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Sport injuries and illnesses during the first Winter Youth Olympic Games 2012 in Innsbruck, Austria
  1. Gerhard Ruedl1,
  2. Wolfgang Schobersberger2,
  3. Elena Pocecco1,
  4. Cornelia Blank2,
  5. Lars Engebretsen3,4,
  6. Torbjørn Soligard4,
  7. Kathrin Steffen3,4,
  8. Martin Kopp1,
  9. Martin Burtscher1
  1. 1Department of Sport Science, University of Innsbruck, Innsbruck, Austria
  2. 2Sports Medicine, Alpine Medicine & Health Tourism, UMIT, Hall, Austria
  3. 3Department of Sports Medicine, Oslo Sports Trauma Research Center, Norwegian School of Sport Sciences, Oslo, Norway
  4. 4Medical & Scientific Department, International Olympic Committee, Lausanne, Switzerland
  1. Correspondence to Dr Gerhard Ruedl, Department of Sport Science of the University of Innsbruck, Fürstenweg 185, Innsbruck 6020, Austria; gerhard.ruedl{at}uibk.ac.at

Abstract

Background Data on the injury and illness risk among young elite athletes are of utmost importance, because injuries and illnesses can counter the beneficial effects of sports participation at a young age, if children or adolescents are unable to continue to participate because of residual effects of injury or chronic illness.

Objective To analyse the frequencies and characteristics of injuries and illnesses during the 2012 Innsbruck Winter Youth Olympic Games (IYOG).

Methods We employed the International Olympic Committee (IOC) injury surveillance system for multisport events, which was updated for the Winter Olympic Games in Vancouver 2010. All National Olympic Committees (NOCs) were asked to report the daily occurrence (or non-occurrence) of newly sustained injuries and illnesses on a standardised reporting form. In addition, information on athletes treated for injuries and illnesses by the Local Organizing Committee medical services was retrieved from the medical centre at the Youth Olympic Village and from the University hospital in Innsbruck.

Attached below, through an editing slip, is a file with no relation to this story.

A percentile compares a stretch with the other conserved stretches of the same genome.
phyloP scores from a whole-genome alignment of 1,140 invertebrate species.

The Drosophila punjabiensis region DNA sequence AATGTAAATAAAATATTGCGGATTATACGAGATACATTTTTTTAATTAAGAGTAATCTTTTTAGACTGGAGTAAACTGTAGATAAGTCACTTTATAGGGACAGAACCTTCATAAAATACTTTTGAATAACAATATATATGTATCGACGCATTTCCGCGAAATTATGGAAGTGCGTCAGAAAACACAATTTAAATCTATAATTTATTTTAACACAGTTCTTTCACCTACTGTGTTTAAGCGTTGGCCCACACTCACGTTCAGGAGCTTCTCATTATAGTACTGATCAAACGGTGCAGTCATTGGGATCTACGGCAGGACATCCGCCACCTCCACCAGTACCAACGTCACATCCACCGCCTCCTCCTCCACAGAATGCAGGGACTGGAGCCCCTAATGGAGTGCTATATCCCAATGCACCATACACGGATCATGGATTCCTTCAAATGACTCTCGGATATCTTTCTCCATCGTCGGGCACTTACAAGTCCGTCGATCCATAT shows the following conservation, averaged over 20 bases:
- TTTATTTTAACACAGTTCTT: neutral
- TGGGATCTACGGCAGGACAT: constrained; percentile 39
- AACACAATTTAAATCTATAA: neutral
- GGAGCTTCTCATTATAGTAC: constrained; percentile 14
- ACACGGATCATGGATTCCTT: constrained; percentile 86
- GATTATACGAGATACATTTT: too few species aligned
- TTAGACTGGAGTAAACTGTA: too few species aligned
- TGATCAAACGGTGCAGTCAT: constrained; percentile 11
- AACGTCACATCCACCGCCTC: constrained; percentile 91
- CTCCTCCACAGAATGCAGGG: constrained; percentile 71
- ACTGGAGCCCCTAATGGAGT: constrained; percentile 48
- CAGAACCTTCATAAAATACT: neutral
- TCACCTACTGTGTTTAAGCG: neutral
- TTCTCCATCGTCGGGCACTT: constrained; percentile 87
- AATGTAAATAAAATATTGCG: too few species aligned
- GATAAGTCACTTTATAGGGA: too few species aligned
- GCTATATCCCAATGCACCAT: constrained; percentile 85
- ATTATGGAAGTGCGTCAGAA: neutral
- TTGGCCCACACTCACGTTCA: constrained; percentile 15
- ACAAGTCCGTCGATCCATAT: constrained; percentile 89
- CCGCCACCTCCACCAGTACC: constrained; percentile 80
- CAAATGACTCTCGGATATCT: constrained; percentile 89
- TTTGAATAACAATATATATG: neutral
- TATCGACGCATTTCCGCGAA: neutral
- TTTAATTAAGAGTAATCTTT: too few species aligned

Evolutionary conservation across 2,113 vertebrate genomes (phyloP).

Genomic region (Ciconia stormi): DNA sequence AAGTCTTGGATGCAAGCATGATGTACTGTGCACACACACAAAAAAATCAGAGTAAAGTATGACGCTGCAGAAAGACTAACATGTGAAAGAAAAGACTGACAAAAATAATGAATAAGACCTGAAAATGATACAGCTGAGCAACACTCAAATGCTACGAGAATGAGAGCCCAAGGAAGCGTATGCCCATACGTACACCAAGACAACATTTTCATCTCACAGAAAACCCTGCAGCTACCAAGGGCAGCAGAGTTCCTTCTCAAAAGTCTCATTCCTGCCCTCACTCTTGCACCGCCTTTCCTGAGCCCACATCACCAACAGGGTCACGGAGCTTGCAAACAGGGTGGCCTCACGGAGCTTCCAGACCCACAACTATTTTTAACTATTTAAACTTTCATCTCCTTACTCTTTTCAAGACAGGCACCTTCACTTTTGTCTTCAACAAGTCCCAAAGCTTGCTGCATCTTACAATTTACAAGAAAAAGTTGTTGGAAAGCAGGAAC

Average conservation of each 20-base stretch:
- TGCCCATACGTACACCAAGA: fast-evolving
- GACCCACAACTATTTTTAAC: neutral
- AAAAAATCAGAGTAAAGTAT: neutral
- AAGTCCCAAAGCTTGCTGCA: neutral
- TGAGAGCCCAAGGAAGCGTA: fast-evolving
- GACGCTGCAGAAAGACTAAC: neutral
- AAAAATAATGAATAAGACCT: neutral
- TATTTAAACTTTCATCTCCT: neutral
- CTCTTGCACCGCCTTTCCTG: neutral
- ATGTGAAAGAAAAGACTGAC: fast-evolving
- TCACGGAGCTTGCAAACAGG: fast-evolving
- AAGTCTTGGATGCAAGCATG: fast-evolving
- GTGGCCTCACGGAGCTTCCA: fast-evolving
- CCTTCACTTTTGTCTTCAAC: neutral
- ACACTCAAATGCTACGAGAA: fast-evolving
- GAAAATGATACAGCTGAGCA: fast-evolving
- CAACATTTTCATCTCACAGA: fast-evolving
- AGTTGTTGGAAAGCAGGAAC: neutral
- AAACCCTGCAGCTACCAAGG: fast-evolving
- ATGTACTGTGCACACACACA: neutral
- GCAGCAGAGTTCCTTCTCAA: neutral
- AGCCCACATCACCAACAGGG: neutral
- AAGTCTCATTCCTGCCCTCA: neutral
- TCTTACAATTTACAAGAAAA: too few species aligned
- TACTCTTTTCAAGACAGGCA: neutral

Results Among the 1021 registered athletes (45% women, 55% men) from 69 NOCs, a total of 111 injuries and 86 illnesses, during the IYOG, were reported, resulting in an incidence of 108.7 injuries and 84.2 illnesses per 1000 registered athletes, respectively. Injury frequency was highest in skiing in the halfpipe (44%) and snowboarding (halfpipe and slope style: 35%), followed by ski cross (17%), ice hockey (15%), alpine skiing (14%) and figure skating (12%), taking into account the respective number of participating athletes. Knee, pelvis, head, lower back and shoulders were the most common injury locations. About 60% of injuries occurred in competition and about 40% in training, respectively. In total, 32% of the injuries resulted in an absence from training or competition. With regard to illnesses, 11% of women and 6% of men suffered from an illness (RR=1.84 (95% CI 1.21 to 2.78), p=0.003). The respiratory system was affected most often (61%).

Conclusions Eleven per cent of the athletes suffered from an injury and 9% from illnesses, during the IYOG. The presented data constitute the basis for future analyses of injury mechanisms and associated risk factors in Olympic Winter sports, which, in turn, will be essential to develop and implement effective preventive strategies for young elite winter-sport athletes.

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